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Saturday, September 30, 2023

Exploring Nigeria’s vanishing wetlands

There are four types of wetlands, namely: marshes, swamps, bogs and fens.

Hadejia-Nguru Wetlands
Hadejia-Nguru Wetlands

Wetland ecosystems play a critical role in supporting the livelihoods of millions of people. Nigeria has 11 wetlands of international importance that were recognised on the Ramstar list.

The Ramsar Convention on Wetlands of International Importance (especially Waterfowl Habitat) is an international treaty for the conservation and sustainable use of wetlands. It is also known as the Convention on Wetlands, signed on February 2, 1971 in Ramsar, Iran.

“The Ramsar Convention on Wetlands of International Importance, also known as the Ramsar Convention or the Convention on Wetlands, is an intergovernmental treaty that provides the framework for national action and international cooperation for the conservation and wise use of wetlands and their resources.”

The total area of Nigeria’s 11 wetlands is about 1,076,728 hectares. These wetlands include: Lake Chad Wetlands in Borno State, Dagona Birds Sanctuary in Yobe State, Hadejia-Nguru Lake in Jigawa and Yobe states, Maladumba Lake in Bauchi State, Baturiya Wetlands in Jigawa States, Forge Islands in Kebbi State, Apoi Creek Forests in Bayelsa State, Padam and Wase Lakes in Plateau State, Upper Orashi Forests in Rivers State, Oguta Lake in Imo State and Lower Kaduna-Middle Niger Floodplain in Niger State. Others are Sokoto-Rima Valleys, as well as Hadejia Komadugu and Baturiya Wetlands in Jigawa State, northwest Nigeria.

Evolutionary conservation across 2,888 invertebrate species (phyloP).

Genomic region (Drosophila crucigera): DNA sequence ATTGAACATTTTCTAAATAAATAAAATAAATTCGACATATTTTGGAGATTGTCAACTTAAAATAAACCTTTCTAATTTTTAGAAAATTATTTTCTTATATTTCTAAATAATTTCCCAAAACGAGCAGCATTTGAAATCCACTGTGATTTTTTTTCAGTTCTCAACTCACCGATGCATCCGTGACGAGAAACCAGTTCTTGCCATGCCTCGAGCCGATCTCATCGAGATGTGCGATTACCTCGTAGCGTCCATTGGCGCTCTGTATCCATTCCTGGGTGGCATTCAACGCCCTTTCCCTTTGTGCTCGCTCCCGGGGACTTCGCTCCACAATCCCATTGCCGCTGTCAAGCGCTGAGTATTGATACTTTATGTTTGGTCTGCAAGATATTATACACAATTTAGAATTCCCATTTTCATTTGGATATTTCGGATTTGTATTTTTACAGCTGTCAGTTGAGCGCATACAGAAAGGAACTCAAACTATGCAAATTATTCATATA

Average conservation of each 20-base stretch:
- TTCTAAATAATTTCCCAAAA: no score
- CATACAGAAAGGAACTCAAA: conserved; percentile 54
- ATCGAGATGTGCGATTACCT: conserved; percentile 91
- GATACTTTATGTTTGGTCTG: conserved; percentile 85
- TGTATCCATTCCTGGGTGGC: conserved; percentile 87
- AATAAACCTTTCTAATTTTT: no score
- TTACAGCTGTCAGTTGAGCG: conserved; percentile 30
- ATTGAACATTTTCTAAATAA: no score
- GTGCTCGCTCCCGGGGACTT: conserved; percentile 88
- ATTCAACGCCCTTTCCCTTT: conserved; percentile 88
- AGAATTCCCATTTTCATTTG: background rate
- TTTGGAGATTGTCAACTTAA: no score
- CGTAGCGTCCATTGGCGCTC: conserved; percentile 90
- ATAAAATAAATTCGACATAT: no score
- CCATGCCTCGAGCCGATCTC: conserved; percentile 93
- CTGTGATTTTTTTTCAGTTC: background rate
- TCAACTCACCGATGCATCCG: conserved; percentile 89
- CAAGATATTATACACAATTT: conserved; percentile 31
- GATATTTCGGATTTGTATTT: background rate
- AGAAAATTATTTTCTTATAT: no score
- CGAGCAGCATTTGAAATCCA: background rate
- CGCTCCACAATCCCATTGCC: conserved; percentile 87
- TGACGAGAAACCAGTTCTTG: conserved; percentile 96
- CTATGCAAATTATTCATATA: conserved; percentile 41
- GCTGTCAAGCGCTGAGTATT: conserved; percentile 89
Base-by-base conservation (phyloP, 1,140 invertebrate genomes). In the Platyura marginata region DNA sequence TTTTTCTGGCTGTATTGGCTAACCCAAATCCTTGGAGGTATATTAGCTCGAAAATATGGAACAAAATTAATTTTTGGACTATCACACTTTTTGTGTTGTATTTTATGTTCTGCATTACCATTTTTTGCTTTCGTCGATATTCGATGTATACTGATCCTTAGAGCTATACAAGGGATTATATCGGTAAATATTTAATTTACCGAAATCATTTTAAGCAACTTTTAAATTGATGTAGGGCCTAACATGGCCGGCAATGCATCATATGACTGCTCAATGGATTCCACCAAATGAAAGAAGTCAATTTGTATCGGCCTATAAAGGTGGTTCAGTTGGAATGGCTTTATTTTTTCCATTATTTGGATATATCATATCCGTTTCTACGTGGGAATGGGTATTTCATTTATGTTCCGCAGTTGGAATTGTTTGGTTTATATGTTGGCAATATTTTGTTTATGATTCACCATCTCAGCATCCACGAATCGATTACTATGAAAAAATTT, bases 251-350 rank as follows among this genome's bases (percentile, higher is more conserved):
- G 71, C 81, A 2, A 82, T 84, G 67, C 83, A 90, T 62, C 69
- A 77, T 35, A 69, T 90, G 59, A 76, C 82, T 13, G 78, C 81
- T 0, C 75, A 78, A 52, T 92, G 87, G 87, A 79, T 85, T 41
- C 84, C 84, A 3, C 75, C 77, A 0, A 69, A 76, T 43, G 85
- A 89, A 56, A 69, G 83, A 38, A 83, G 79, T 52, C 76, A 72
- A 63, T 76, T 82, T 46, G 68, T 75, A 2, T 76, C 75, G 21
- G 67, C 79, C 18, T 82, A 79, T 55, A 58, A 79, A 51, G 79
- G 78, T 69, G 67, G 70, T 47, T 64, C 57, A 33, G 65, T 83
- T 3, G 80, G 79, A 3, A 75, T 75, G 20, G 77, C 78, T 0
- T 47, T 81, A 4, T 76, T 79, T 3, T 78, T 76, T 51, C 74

Nigeria’s rich ecosystems are being threatened and lost at an alarming rate due to population pressure, poverty, deforestation, intensive cultivation, plantation, oil and gas exploration, industrial waste pollution, coastal and marine erosion, overgrazing as well as climate change.

According to Dr. Muthari Aminu-Kano, Director General, Nigerian Conservation Foundation (NCF), “Wetlands sustain life and keep us healthy. Healthy watersheds provide natural, safe drinking water and support food production. Wetlands give us much of the fresh fish we eat and are used in cultivating rice for an estimated 3.5 billion people globally. Wetlands are important for biodiversity as 40% of the world’s species live in wetlands, with 200 new fish species discovered in freshwater wetlands annually.”

The Niger Delta is the largest wetland in Africa and the third largest mangrove forest in the world. The region is known for its richness in biodiversity as well as its oil and gas resources.

The Hadejia-Nguru Wetlands in Yobe State, northeast Nigeria, is being threatened by reduced rainfall due to growing population, overgrazing and upstream dam construction.

According to Wetlands International, “The Lake Chad Basin has lost 95% of its surface area due to water abstraction for irrigation projects. Also, dams in northern Nigeria especially the Hadejia-Nguru Wetlands have the benefits of the floodplain ranging from approximately US$9,600 – US$14,500/m3 of water, compared with US$26 – US$40/m3 for the irrigation project.”

By Taiwo Lawrence Adeyemi

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